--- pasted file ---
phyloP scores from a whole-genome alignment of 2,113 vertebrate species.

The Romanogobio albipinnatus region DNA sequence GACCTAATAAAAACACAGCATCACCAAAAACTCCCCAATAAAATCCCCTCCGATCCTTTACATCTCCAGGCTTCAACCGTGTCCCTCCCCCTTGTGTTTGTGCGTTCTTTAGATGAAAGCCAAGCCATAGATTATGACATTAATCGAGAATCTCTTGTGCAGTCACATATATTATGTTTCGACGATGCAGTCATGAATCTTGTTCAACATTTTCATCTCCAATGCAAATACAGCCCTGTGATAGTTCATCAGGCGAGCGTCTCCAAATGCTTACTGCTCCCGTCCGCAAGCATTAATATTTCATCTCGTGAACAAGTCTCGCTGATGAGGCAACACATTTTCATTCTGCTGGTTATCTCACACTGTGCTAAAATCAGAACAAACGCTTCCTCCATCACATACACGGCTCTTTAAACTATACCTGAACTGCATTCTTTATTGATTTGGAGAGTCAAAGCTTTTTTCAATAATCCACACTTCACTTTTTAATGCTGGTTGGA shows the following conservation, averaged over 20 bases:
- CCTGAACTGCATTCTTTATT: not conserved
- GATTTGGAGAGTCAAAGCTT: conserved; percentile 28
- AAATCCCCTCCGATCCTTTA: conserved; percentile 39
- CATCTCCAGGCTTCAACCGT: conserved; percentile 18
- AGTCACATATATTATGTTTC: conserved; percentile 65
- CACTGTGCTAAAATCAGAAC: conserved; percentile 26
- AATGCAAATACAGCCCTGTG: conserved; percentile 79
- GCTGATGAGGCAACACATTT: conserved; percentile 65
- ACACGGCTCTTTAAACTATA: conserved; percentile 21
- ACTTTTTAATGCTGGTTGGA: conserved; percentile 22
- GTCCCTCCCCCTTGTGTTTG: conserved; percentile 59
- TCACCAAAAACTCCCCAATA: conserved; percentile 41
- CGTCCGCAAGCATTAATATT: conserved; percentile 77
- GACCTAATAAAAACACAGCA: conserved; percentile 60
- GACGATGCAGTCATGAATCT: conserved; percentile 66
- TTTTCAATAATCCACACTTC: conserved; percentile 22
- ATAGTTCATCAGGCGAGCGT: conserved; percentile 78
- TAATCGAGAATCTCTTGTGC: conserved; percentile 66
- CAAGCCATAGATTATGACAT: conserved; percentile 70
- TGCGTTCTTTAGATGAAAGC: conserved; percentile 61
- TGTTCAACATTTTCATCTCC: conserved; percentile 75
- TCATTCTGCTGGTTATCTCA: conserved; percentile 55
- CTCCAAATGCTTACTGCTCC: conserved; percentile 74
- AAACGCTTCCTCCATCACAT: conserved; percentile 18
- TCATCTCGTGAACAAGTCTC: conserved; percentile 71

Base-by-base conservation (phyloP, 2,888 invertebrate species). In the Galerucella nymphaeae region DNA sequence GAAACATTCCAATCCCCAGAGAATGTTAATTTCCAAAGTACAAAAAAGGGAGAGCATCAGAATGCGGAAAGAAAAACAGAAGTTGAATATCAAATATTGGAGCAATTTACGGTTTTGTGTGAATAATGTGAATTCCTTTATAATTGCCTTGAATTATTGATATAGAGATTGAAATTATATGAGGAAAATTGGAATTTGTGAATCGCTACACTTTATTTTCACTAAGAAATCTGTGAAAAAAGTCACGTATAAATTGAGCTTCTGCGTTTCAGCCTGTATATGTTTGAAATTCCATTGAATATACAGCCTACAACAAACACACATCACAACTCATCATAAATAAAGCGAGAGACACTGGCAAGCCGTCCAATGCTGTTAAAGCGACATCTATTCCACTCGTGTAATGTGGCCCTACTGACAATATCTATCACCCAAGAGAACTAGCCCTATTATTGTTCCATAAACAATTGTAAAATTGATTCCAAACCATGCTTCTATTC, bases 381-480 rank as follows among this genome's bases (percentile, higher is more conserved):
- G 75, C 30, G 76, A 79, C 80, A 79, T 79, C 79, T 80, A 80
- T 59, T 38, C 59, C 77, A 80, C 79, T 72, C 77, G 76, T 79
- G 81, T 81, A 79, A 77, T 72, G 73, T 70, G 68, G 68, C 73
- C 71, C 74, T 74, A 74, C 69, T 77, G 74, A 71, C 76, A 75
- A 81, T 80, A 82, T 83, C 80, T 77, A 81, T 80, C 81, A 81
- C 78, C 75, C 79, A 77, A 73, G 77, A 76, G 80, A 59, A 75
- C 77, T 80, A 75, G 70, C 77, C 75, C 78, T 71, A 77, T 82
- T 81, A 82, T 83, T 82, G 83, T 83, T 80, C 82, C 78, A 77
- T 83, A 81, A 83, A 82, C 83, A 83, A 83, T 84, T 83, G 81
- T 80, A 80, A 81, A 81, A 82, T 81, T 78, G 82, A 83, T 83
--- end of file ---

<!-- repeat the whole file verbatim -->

phyloP scores from a whole-genome alignment of 2,113 vertebrate species.

The Romanogobio albipinnatus region DNA sequence GACCTAATAAAAACACAGCATCACCAAAAACTCCCCAATAAAATCCCCTCCGATCCTTTACATCTCCAGGCTTCAACCGTGTCCCTCCCCCTTGTGTTTGTGCGTTCTTTAGATGAAAGCCAAGCCATAGATTATGACATTAATCGAGAATCTCTTGTGCAGTCACATATATTATGTTTCGACGATGCAGTCATGAATCTTGTTCAACATTTTCATCTCCAATGCAAATACAGCCCTGTGATAGTTCATCAGGCGAGCGTCTCCAAATGCTTACTGCTCCCGTCCGCAAGCATTAATATTTCATCTCGTGAACAAGTCTCGCTGATGAGGCAACACATTTTCATTCTGCTGGTTATCTCACACTGTGCTAAAATCAGAACAAACGCTTCCTCCATCACATACACGGCTCTTTAAACTATACCTGAACTGCATTCTTTATTGATTTGGAGAGTCAAAGCTTTTTTCAATAATCCACACTTCACTTTTTAATGCTGGTTGGA shows the following conservation, averaged over 20 bases:
- CCTGAACTGCATTCTTTATT: not conserved
- GATTTGGAGAGTCAAAGCTT: conserved; percentile 28
- AAATCCCCTCCGATCCTTTA: conserved; percentile 39
- CATCTCCAGGCTTCAACCGT: conserved; percentile 18
- AGTCACATATATTATGTTTC: conserved; percentile 65
- CACTGTGCTAAAATCAGAAC: conserved; percentile 26
- AATGCAAATACAGCCCTGTG: conserved; percentile 79
- GCTGATGAGGCAACACATTT: conserved; percentile 65
- ACACGGCTCTTTAAACTATA: conserved; percentile 21
- ACTTTTTAATGCTGGTTGGA: conserved; percentile 22
- GTCCCTCCCCCTTGTGTTTG: conserved; percentile 59
- TCACCAAAAACTCCCCAATA: conserved; percentile 41
- CGTCCGCAAGCATTAATATT: conserved; percentile 77
- GACCTAATAAAAACACAGCA: conserved; percentile 60
- GACGATGCAGTCATGAATCT: conserved; percentile 66
- TTTTCAATAATCCACACTTC: conserved; percentile 22
- ATAGTTCATCAGGCGAGCGT: conserved; percentile 78
- TAATCGAGAATCTCTTGTGC: conserved; percentile 66
- CAAGCCATAGATTATGACAT: conserved; percentile 70
- TGCGTTCTTTAGATGAAAGC: conserved; percentile 61
- TGTTCAACATTTTCATCTCC: conserved; percentile 75
- TCATTCTGCTGGTTATCTCA: conserved; percentile 55
- CTCCAAATGCTTACTGCTCC: conserved; percentile 74
- AAACGCTTCCTCCATCACAT: conserved; percentile 18
- TCATCTCGTGAACAAGTCTC: conserved; percentile 71

Base-by-base conservation (phyloP, 2,888 invertebrate species). In the Galerucella nymphaeae region DNA sequence GAAACATTCCAATCCCCAGAGAATGTTAATTTCCAAAGTACAAAAAAGGGAGAGCATCAGAATGCGGAAAGAAAAACAGAAGTTGAATATCAAATATTGGAGCAATTTACGGTTTTGTGTGAATAATGTGAATTCCTTTATAATTGCCTTGAATTATTGATATAGAGATTGAAATTATATGAGGAAAATTGGAATTTGTGAATCGCTACACTTTATTTTCACTAAGAAATCTGTGAAAAAAGTCACGTATAAATTGAGCTTCTGCGTTTCAGCCTGTATATGTTTGAAATTCCATTGAATATACAGCCTACAACAAACACACATCACAACTCATCATAAATAAAGCGAGAGACACTGGCAAGCCGTCCAATGCTGTTAAAGCGACATCTATTCCACTCGTGTAATGTGGCCCTACTGACAATATCTATCACCCAAGAGAACTAGCCCTATTATTGTTCCATAAACAATTGTAAAATTGATTCCAAACCATGCTTCTATTC, bases 381-480 rank as follows among this genome's bases (percentile, higher is more conserved):
- G 75, C 30, G 76, A 79, C 80, A 79, T 79, C 79, T 80, A 80
- T 59, T 38, C 59, C 77, A 80, C 79, T 72, C 77, G 76, T 79
- G 81, T 81, A 79, A 77, T 72, G 73, T 70, G 68, G 68, C 73
- C 71, C 74, T 74, A 74, C 69, T 77, G 74, A 71, C 76, A 75
- A 81, T 80, A 82, T 83, C 80, T 77, A 81, T 80, C 81, A 81
- C 78, C 75, C 79, A 77, A 73, G 77, A 76, G 80, A 59, A 75
- C 77, T 80, A 75, G 70, C 77, C 75, C 78, T 71, A 77, T 82
- T 81, A 82, T 83, T 82, G 83, T 83, T 80, C 82, C 78, A 77
- T 83, A 81, A 83, A 82, C 83, A 83, A 83, T 84, T 83, G 81
- T 80, A 80, A 81, A 81, A 82, T 81, T 78, G 82, A 83, T 83